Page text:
Mental Health, Discrimination and Insurance: A Survey of Consumer Experiences 2011 details the results of a survey which captures the experiences of Australians living with mental illness when accessing insurance products and making claims against their policies. This survey builds on the work of a Memorandum of Understanding (MoU) between the mental health, insurance and financial services sectors, which aims to improve life insurance and income protection outcomes for Australians experiencing mental illness.
This survey revealed the substantial difficulties Australians with experience of mental illness face when seeking insurance products that are otherwise readily available to people without a history of mental illness.
Survey respondents reported significant difficulty and discrimination when applying for insurance products, particularly life insurance and income protection products, and when making claims against their policies. Mental health consumers often face higher premiums and exclusions on their policies and in many cases are refused coverage outright. Moreover, survey respondents stressed that insurance companies did not take into consideration their personal circumstances and instead made broad assumptions about their ability to maintain employment and their general level of function, and this in turn had negative implications for their application or claim:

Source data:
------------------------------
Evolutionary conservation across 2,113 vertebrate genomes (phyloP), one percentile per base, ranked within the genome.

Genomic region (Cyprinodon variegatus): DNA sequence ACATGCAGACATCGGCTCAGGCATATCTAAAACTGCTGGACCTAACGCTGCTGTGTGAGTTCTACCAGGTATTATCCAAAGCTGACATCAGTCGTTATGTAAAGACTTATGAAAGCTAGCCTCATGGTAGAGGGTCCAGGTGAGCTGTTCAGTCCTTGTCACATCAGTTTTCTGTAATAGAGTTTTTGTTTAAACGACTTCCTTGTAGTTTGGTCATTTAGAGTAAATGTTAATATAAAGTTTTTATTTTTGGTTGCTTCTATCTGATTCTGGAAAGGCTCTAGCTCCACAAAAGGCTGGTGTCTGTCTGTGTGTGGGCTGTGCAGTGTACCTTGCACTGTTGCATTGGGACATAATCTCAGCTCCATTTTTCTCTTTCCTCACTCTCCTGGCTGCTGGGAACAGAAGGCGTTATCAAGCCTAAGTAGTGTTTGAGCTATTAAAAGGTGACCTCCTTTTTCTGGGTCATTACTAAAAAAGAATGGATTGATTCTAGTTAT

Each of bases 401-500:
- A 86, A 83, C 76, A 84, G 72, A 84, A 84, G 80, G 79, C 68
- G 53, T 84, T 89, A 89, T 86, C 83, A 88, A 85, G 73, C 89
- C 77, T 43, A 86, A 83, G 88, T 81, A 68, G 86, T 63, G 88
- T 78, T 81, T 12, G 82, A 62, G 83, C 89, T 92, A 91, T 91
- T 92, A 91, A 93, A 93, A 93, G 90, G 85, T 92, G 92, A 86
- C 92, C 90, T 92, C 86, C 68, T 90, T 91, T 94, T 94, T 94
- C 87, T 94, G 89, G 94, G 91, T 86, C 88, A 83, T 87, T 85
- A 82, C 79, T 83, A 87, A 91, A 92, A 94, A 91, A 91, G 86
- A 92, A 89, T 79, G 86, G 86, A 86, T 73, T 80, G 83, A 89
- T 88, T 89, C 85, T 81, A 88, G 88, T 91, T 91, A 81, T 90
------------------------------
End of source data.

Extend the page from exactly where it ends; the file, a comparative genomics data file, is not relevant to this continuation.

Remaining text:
Survey respondents revealed a lack of awareness of their rights and responsibilities in relation to insurance applications, including their duty of disclosure, or their right to appeal a decision. Moreover, the matter-of-fact nature of some sales, underwriting and/or call centre staff in obtaining information about suicide attempts and/or ideation, for instance, was viewed as humiliating, embarrassing or undignified.
Given that one in five Australians will be affected by mental illness in any twelve month period, and one in two will be affected across the span of a lifetime, it is of great concern that Australians living with mental illness are still not able to access or maintain insurance policies at the same rate as other Australians.